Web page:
now we know 3 (daily output of x + daily output of y) = 750

this gives

3 (600/(d+2) + 600/d) =750

solve for d = 4

now for 600 widgets x takes d+2 i.e. 6 days...

So for 2*600 = 1200 widgets x would take 6*2 = 12 days...

While I definitely agree that Bunuel's method is the safest for finding the solution, I hate dealing with algebra when it's not necessary, so I found that this problem is really easy if you just plug in numbers.

Try w = 1! w=1 Rate of x = \frac{1}{(x)} widgets per day Rate of y = \frac{1}{(x-2)} widgets per day

Now take the answer choices and plug them in, add the fractions, and then multiply by three (since you're looking for 3 days of production) and see which answer gives you \frac{5}{4}.

I always start at C when plugging in numbers:

C: \frac{1}{4} + \frac{1}{2} = \frac{3}{4}

\frac{3}{4}*3 is not equal to \frac{5}{4}, so we move on to D

D: \frac{1}{5} + \frac{1}{3} = \frac{8}{15}

\frac{8}{15}*3 is not equal to \frac{5}{4}, but we're getting closer, so we move on to E

E: \frac{1}{6} + \frac{1}{4} = \frac{5}{12}

\frac{5}{12} * 3 is equal to \frac{5}{4}, so this is the answer!

Hope this helps all you people who hate to factor!

Running at their respective constant rate, machine X takes 2 [#permalink]
21 May 2012, 07:35

Hi,

I came across this problem in the quantitative review. I am struggling with a part of the books solution, a part I feel would be useful to know.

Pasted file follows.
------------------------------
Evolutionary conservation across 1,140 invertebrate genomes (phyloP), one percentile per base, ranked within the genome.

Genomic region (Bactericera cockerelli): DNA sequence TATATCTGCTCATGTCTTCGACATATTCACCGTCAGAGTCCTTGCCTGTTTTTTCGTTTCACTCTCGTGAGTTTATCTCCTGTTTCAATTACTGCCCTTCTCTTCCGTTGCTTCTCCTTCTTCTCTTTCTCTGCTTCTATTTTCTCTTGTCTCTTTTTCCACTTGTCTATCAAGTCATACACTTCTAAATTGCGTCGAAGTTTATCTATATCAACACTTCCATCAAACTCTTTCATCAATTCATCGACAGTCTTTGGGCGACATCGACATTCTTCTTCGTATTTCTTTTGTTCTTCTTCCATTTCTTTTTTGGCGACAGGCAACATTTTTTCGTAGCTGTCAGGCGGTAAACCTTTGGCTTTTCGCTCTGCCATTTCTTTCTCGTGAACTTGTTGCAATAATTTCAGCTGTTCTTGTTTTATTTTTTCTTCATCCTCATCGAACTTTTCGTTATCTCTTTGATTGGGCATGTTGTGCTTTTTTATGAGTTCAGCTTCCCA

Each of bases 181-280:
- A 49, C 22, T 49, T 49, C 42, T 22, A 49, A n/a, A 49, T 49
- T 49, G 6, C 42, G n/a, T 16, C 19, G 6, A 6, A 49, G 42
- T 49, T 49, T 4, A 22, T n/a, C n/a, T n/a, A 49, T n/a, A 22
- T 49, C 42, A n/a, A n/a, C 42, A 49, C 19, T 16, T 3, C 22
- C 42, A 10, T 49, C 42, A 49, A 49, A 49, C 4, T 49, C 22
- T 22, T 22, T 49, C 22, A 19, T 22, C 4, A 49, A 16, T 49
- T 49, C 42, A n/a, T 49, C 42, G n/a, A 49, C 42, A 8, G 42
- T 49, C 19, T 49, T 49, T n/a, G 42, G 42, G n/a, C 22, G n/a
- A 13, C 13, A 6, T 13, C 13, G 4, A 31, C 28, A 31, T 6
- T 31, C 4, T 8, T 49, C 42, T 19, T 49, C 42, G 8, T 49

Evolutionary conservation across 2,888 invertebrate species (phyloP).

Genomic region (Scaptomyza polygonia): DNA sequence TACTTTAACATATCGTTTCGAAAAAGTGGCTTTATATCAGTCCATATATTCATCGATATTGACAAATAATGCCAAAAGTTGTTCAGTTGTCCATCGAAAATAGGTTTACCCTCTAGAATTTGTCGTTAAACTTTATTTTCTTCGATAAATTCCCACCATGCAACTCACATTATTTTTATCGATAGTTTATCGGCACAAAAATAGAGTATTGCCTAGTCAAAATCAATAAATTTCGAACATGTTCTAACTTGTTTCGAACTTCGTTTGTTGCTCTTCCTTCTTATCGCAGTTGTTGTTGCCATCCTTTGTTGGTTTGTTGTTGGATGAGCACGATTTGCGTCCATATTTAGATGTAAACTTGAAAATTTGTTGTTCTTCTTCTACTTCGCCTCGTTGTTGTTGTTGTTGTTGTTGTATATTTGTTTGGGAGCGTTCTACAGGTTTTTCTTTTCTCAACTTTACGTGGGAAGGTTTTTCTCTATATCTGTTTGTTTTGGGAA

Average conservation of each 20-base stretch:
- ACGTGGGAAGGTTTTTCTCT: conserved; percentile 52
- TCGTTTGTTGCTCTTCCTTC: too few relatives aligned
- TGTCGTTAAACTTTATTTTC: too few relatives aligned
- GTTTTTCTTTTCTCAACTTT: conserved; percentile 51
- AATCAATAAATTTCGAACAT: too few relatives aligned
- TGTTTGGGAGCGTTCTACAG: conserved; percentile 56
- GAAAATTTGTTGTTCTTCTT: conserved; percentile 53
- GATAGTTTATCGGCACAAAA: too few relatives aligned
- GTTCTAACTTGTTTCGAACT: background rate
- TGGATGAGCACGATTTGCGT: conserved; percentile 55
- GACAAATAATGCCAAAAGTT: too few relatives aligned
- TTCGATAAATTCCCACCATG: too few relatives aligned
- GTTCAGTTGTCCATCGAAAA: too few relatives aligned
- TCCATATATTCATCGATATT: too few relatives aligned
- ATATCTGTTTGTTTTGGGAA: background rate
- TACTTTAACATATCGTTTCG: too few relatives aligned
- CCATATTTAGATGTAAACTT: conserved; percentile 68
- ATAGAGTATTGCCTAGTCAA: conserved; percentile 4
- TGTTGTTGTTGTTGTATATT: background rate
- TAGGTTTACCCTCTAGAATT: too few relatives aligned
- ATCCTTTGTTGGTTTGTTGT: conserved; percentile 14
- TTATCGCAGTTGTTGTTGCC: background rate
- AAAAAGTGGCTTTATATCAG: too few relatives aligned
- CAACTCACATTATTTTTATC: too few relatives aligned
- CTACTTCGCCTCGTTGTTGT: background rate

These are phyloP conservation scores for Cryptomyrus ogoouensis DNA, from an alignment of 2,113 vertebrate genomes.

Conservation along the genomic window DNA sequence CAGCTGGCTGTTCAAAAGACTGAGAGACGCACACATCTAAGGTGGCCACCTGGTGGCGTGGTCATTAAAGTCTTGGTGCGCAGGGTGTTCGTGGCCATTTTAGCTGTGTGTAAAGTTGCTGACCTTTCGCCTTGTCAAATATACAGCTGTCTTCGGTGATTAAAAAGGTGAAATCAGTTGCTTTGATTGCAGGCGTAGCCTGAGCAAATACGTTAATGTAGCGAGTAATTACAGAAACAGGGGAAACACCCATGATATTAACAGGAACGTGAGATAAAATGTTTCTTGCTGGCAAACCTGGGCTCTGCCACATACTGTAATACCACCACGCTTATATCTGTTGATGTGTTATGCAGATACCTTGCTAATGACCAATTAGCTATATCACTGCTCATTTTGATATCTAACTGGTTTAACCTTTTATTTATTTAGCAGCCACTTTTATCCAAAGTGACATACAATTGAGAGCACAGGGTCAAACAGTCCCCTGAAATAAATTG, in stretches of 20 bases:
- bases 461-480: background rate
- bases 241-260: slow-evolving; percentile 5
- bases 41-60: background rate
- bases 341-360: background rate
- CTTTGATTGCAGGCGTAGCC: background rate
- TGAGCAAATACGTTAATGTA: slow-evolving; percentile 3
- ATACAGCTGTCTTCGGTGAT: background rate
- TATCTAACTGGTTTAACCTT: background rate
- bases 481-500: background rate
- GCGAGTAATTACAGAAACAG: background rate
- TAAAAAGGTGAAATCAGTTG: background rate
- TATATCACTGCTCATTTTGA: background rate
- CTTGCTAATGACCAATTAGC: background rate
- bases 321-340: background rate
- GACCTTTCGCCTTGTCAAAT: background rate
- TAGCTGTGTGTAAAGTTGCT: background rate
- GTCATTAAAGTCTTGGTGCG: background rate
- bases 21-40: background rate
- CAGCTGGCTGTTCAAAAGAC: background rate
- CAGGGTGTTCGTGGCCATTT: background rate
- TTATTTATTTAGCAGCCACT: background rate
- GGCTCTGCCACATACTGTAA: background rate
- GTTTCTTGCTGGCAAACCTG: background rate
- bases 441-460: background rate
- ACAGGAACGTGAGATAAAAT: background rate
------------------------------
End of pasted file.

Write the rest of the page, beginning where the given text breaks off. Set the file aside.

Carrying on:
How does one get from 12x (x-2) ( \frac{1}{x} + \frac{1}{x-2} )= 12x(x-2)(\frac{5}{12})

to

12 [(x-2)+x] = 5x(x-2)

my instinct is to multiply the 12x by x-2 resulting in 12x squared - 24x and then foil the two binomials and multply the terms on the right resulting in this more complicated equation:

Re: Running at their respective constant rate, machine X takes 2 [#permalink]
21 May 2012, 07:50

joshuaRome wrote:

Hi,

I came across this problem in the quantitative review. I am struggling with a part of the books solution, a part I feel would be useful to know.

How does one get from 12x (x-2) ( \frac{1}{x} + \frac{1}{x-2} )= 12x(x-2)(\frac{5}{12})

to

12 [(x-2)+x] = 5x(x-2)

my instinct is to multiply the 12x by x-2 resulting in 12x squared - 24x and then foil the two binomials and multply the terms on the right resulting in this more complicated equation:

So starting with the left side of the equation, first thing I'd work on is getting rid of that "x" in the denominator in ( \frac{1}{x} + \frac{1}{x-2} ). I simplified that to (x-2+x)/[(x)(x-2)]. From there, (x-2) in the denominator cancels out with the 2nd term of the equation, and the (x) in the denominator cancels out with the 12x term, so we get 12 [(x-2)+x].

Now looking at the right side of the equation:12x(x-2)(\frac{5}{12}), we just have the 12x cancel out with the 12, leaving us with (5x)(x-2)